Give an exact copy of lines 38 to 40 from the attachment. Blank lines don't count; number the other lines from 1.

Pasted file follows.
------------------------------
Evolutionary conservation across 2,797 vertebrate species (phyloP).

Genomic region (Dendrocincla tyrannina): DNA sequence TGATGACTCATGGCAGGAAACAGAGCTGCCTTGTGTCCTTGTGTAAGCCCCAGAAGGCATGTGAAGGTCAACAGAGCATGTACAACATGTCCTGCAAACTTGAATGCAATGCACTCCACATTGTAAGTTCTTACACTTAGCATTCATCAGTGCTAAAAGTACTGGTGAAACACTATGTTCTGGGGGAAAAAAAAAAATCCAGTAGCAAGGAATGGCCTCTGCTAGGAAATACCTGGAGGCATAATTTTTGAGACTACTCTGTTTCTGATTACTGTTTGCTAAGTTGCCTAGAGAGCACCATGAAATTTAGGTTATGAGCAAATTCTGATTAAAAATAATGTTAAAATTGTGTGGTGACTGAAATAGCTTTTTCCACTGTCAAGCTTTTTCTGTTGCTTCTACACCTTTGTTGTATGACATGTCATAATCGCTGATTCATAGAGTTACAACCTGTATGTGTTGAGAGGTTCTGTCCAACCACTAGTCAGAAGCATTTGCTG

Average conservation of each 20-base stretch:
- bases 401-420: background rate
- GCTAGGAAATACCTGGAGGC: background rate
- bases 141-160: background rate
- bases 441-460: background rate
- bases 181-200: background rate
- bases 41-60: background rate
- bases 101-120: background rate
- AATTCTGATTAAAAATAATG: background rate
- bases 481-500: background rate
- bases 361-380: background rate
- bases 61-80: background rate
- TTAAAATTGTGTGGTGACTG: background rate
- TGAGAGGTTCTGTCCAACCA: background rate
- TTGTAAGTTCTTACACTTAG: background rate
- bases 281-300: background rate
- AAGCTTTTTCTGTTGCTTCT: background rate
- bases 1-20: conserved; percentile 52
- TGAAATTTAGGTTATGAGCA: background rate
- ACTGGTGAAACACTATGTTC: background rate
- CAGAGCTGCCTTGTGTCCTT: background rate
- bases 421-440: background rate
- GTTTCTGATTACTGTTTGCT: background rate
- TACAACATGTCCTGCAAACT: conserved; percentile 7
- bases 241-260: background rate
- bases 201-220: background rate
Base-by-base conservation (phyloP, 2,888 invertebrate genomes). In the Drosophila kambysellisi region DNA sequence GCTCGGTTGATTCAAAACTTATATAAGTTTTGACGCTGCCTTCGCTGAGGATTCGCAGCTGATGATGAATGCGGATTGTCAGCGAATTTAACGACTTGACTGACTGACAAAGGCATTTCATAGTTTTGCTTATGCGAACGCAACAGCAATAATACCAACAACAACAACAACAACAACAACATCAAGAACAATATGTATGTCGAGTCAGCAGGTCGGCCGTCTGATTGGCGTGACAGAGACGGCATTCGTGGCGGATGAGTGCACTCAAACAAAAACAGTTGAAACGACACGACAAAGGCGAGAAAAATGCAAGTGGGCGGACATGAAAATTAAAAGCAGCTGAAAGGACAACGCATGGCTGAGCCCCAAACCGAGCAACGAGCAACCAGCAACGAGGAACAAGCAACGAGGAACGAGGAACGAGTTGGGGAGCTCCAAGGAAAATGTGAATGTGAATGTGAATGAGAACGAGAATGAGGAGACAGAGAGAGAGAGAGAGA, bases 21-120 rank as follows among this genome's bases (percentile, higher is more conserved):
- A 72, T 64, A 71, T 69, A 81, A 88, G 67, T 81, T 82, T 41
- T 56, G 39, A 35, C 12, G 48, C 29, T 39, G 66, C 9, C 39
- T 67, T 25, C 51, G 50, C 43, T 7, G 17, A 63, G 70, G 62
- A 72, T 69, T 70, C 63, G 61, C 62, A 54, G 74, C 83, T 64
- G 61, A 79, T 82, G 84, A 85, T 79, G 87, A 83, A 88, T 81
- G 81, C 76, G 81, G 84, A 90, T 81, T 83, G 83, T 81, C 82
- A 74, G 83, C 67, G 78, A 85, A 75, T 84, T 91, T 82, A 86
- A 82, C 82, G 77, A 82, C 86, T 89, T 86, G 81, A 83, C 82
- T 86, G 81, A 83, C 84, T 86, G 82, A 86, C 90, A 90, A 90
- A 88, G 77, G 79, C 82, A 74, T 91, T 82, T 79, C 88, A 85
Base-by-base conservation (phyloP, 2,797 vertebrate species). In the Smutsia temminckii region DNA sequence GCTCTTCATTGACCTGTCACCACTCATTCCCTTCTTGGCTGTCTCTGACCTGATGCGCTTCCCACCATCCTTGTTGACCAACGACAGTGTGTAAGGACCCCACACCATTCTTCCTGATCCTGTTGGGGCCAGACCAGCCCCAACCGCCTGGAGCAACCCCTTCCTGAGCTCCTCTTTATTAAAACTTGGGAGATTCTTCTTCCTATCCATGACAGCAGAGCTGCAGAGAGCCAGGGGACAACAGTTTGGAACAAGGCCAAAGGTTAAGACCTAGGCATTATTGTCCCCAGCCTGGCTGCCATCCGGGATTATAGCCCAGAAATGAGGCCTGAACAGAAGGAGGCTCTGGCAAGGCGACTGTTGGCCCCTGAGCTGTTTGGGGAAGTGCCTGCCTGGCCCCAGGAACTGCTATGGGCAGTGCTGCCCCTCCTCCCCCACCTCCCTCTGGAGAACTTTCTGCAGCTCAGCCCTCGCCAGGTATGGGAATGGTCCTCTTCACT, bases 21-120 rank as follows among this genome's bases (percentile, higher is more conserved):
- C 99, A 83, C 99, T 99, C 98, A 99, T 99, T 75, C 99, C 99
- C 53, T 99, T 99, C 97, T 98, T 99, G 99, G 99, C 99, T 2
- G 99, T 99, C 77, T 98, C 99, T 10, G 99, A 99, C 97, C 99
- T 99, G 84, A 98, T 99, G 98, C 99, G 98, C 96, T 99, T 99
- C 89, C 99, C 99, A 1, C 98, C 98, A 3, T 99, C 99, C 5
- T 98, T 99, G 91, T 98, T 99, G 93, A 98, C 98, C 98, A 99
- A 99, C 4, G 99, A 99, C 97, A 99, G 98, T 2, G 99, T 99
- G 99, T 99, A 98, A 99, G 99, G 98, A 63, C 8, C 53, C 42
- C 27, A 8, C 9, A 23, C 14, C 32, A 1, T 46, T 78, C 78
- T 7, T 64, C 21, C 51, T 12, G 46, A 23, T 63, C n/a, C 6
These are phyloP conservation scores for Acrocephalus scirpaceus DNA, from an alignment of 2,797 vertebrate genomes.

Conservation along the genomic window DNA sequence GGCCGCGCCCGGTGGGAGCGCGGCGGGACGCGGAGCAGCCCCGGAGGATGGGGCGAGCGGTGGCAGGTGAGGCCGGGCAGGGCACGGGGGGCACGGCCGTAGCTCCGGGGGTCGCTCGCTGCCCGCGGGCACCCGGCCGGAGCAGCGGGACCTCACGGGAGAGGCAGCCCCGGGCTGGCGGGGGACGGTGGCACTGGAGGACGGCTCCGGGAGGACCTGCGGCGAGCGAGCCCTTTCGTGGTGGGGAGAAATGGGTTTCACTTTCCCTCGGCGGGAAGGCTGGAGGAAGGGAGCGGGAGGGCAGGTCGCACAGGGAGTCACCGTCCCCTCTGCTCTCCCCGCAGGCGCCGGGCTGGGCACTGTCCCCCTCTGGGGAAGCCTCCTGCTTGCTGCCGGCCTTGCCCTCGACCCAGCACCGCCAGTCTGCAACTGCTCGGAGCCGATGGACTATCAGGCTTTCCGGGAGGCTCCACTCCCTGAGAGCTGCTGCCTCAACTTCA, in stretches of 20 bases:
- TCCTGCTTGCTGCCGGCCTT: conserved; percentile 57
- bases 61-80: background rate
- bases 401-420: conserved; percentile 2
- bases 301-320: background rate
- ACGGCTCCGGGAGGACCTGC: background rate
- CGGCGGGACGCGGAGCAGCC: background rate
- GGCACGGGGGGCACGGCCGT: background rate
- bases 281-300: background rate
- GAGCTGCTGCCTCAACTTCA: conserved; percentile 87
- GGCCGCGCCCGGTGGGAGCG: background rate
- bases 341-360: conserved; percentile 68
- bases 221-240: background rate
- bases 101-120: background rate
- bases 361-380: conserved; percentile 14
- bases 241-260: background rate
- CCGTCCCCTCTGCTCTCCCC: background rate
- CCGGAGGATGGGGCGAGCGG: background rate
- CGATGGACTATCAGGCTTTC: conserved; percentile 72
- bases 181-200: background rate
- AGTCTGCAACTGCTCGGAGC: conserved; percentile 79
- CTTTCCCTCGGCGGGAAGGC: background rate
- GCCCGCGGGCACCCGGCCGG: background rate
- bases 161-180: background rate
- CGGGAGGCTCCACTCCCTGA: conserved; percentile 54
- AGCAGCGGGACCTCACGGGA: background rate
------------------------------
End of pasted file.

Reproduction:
- T 86, G 81, A 83, C 84, T 86, G 82, A 86, C 90, A 90, A 90
- A 88, G 77, G 79, C 82, A 74, T 91, T 82, T 79, C 88, A 85
Base-by-base conservation (phyloP, 2,797 vertebrate species). In the Smutsia temminckii region DNA sequence GCTCTTCATTGACCTGTCACCACTCATTCCCTTCTTGGCTGTCTCTGACCTGATGCGCTTCCCACCATCCTTGTTGACCAACGACAGTGTGTAAGGACCCCACACCATTCTTCCTGATCCTGTTGGGGCCAGACCAGCCCCAACCGCCTGGAGCAACCCCTTCCTGAGCTCCTCTTTATTAAAACTTGGGAGATTCTTCTTCCTATCCATGACAGCAGAGCTGCAGAGAGCCAGGGGACAACAGTTTGGAACAAGGCCAAAGGTTAAGACCTAGGCATTATTGTCCCCAGCCTGGCTGCCATCCGGGATTATAGCCCAGAAATGAGGCCTGAACAGAAGGAGGCTCTGGCAAGGCGACTGTTGGCCCCTGAGCTGTTTGGGGAAGTGCCTGCCTGGCCCCAGGAACTGCTATGGGCAGTGCTGCCCCTCCTCCCCCACCTCCCTCTGGAGAACTTTCTGCAGCTCAGCCCTCGCCAGGTATGGGAATGGTCCTCTTCACT, bases 21-120 rank as follows among this genome's bases (percentile, higher is more conserved):